Christians today tend to view prophets as radical reformers offering something new. In fact, in the modern West we have tended to create an antithesis between the Law and the Prophets in the Old Testament-- the Law was about conserving what was whereas the prophets were about moving into new ways into the future. We see this with Walter Rauschenbusch and the social gospel, as one example.
But when one looks at the New Testament, such an antithesis is absent. Jesus is portrayed as having come to fulfill both the law and the prophets (Matthew 5:17; Luke 24:27), and the Protestant Reformed reading of Paul's understanding of grace as from the prophets in opposition to the law has been decisively discredited.
The Old Testament prophets were not reformers in the sense that they were calling the people to something new beyond the law, but they were calling Israel back to the law and covenant faithfulness. Scot McKnight in commenting on Aaron Chalmer's book, Interpreting the Prophets, writes the following, notes two major themes in the prophet literature of the Old Testament:
1. Sinai and the establishment of a covenant between the Lord and the Israelite people, and 2. Zion and the establishment of a covenant between the Lord and David (and his descendants).
Chalmers fills them in.
Scot then quotes Chalmers,
The importance of the Sinai Covenant traditions for the prophets is easy to see. The prophets are not essentially radicals or innovators; instead, they are better characterized as traditionalists and conservatives who are responsible for calling Israel back to their covenantal obligations to the Lord. In fact, Fee and Stuart (2003: 184) refer to the prophets as 'covenant enforcement mediators', highlighting the fact that the demands they make and the judgements they announce closely follow the stipulations and curses of the Sinai Covenant (72).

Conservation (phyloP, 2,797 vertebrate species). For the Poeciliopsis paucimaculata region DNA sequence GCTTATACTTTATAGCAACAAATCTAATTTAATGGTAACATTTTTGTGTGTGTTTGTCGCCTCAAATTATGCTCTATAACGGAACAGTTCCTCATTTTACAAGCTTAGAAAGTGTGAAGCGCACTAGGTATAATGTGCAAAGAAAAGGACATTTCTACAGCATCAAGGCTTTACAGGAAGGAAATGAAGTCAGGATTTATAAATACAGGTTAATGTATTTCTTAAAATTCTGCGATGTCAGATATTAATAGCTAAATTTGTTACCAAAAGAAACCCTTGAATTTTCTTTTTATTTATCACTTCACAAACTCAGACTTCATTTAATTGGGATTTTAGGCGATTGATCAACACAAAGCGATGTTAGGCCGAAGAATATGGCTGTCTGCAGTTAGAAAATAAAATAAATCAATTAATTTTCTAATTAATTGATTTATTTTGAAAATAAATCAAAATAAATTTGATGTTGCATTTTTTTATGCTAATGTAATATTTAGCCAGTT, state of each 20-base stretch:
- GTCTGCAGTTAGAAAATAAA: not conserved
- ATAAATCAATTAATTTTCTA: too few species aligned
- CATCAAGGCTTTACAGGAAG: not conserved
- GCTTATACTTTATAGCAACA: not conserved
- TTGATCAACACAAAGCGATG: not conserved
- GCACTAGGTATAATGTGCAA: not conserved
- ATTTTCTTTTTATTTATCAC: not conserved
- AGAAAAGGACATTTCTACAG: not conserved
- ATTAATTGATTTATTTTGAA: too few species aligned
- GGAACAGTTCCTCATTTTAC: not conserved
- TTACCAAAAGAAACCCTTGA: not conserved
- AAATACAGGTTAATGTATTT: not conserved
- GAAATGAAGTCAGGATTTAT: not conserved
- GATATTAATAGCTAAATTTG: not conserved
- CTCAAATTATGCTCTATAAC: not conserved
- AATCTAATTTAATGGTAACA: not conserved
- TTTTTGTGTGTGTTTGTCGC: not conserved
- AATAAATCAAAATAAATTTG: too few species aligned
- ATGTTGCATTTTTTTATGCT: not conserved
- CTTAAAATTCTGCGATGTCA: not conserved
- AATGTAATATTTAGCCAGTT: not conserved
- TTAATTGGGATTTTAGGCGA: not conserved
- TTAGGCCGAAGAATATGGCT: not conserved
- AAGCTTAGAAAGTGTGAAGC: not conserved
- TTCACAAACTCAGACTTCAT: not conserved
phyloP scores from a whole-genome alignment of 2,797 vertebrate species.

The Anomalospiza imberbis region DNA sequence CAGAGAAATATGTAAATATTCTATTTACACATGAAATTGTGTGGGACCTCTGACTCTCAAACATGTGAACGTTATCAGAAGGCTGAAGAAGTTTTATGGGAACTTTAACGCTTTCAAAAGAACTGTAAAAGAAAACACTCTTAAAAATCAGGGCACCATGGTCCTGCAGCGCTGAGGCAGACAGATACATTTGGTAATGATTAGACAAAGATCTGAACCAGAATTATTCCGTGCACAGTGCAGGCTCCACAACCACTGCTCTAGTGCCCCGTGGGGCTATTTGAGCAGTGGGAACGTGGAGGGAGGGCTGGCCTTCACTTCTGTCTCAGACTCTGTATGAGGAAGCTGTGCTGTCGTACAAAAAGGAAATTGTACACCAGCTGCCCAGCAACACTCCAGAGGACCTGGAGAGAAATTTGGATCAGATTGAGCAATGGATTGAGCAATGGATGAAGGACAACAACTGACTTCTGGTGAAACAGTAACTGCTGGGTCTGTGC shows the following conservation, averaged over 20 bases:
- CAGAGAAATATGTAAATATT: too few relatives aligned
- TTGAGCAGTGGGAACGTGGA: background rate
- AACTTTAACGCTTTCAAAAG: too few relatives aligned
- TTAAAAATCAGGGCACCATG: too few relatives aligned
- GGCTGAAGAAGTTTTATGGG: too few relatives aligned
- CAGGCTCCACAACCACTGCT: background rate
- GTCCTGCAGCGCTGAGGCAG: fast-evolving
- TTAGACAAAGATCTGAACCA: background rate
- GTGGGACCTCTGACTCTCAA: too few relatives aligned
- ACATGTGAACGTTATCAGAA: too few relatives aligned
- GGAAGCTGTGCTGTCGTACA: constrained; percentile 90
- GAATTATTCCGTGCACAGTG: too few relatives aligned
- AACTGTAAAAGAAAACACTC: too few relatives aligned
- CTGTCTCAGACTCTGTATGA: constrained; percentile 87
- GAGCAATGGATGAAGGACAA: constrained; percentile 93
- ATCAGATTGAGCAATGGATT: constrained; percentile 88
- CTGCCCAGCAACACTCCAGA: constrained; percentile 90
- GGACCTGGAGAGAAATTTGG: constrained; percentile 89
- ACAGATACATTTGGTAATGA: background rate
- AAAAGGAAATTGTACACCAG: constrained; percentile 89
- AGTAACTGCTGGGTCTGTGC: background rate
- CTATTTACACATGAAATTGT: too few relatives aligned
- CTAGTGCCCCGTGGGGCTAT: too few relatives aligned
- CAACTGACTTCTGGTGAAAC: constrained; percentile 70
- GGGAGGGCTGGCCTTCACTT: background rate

Most equate prophets with radicals and innovators and change-agents, but rather the prophet is a traditionalist calling God's people to be faithful to the covenant.
The entire post can be read here.
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I do not seek to understand that I may believe, but I believe in order to understand. For this also I believe, –that unless I believed, I should not understand.-- St. Anselm of Canterbury (1033-1109)